George Hodgman is the author of Bettyville, a memoir.
From a Q & A at his website:
In the book, you very lovingly and humorously paint a picture of your mother, Betty, who seems funny, stubborn, caring, feisty, and sensitive all at once. But alongside physical decline, Betty also copes with dementia. How is she doing now?--Marshal Zeringue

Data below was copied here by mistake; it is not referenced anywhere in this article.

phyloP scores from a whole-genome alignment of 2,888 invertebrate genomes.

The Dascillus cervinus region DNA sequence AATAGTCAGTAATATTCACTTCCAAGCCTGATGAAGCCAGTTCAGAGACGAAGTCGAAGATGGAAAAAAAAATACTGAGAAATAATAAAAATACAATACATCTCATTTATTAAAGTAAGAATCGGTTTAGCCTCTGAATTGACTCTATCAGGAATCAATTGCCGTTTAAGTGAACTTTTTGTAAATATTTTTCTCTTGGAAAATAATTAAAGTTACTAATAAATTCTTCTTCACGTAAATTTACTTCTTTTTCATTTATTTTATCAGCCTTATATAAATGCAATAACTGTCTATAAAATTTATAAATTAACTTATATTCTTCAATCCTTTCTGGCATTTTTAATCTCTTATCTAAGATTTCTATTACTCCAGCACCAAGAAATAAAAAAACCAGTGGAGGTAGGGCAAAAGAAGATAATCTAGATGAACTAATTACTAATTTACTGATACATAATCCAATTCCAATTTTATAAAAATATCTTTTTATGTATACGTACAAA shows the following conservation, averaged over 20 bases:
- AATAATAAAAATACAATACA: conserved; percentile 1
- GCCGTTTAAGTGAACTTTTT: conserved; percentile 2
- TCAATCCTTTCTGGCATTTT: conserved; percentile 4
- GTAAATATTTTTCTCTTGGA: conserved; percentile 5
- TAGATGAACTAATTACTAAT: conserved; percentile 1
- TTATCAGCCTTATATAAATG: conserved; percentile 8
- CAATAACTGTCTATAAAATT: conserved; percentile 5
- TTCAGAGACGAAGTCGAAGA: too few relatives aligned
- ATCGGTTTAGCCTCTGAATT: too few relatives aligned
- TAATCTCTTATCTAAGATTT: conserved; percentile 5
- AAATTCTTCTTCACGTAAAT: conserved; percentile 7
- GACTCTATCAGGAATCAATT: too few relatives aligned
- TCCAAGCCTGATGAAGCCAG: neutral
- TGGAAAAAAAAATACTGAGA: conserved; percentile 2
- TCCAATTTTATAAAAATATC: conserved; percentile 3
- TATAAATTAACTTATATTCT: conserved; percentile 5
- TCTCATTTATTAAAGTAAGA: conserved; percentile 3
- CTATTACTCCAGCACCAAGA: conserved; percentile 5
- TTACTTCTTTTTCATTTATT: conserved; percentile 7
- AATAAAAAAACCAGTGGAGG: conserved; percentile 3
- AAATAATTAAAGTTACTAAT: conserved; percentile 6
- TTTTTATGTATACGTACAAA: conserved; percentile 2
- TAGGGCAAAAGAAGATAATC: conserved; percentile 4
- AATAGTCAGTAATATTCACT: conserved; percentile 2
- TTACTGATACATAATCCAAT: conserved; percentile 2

The book takes place during the summer of 2012 when I was alone and without help, taking in and dealing with her changed and, it seemed to me at the time, rapidly declining mental and health situation. I felt pressure to admit her into some sort of care facility before she got worse and our options became much more limited. I really did not want to see her in some sort of facility for dementia or Alzheimer’s patients where she got little stimulation and was forced to continue activities (bridge, piano) that I believed kept her more mentally fit. We couldn’t find a facility to admit her and I have been staying with her for about three years now. In many ways, she has improved. Dementia patients are hounded by depression and anxiety and we were able to medicate her for these issues, along with the drugs she was already taking for her dementia issues. This helped considerably. Also, before I came, she was sort of existing on canned soup and sweets. We were able to really improve her diet. This helped, along with her taking up reading. Nicholas Sparks and Anita Shreve have helped my mother. Everything that distracts them from their condition, any activity or even an animal (our dog helps her) that keeps them out of their own heads helps them. There is also the improvement that comes from having people—me, our helpful caregiver who now comes Monday through Friday—around. Dementia is not considered curable. She goes through bad periods, then improves. It’s changing all the time. But...[read on]